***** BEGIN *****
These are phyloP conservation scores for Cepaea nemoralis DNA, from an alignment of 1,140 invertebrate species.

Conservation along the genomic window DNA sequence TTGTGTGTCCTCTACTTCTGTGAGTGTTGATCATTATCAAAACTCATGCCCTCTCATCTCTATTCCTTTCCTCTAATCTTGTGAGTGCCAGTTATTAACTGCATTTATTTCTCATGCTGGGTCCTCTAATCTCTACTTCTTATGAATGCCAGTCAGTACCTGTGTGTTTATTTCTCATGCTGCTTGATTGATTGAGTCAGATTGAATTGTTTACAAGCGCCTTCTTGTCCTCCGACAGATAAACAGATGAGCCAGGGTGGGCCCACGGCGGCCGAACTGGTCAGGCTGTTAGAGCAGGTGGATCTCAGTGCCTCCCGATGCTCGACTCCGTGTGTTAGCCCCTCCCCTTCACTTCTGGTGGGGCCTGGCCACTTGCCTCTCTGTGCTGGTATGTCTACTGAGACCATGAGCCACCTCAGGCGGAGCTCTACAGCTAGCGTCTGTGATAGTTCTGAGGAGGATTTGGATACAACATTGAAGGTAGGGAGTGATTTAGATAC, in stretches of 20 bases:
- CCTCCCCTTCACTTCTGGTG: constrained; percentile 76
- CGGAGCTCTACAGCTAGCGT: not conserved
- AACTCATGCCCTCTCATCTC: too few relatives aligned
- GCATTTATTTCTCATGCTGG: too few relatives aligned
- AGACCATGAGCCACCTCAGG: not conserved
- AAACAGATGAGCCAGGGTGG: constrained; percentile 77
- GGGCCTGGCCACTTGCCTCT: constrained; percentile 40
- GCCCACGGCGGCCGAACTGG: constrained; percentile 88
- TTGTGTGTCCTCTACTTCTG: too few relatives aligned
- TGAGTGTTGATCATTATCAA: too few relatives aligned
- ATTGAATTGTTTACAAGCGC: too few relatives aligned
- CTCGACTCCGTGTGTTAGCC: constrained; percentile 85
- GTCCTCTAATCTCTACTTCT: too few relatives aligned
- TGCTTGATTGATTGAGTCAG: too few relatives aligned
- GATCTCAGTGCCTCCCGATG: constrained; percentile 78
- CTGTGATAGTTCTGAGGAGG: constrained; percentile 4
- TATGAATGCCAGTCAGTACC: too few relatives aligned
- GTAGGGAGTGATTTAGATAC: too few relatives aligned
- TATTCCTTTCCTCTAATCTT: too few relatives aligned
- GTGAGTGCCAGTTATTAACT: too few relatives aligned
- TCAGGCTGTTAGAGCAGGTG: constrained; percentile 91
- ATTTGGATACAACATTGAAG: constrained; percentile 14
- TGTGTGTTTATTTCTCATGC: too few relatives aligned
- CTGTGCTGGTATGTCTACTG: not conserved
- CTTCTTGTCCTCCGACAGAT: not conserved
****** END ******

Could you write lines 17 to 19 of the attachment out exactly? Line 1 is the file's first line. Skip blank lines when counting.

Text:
- GATCTCAGTGCCTCCCGATG: constrained; percentile 78
- CTGTGATAGTTCTGAGGAGG: constrained; percentile 4
- TATGAATGCCAGTCAGTACC: too few relatives aligned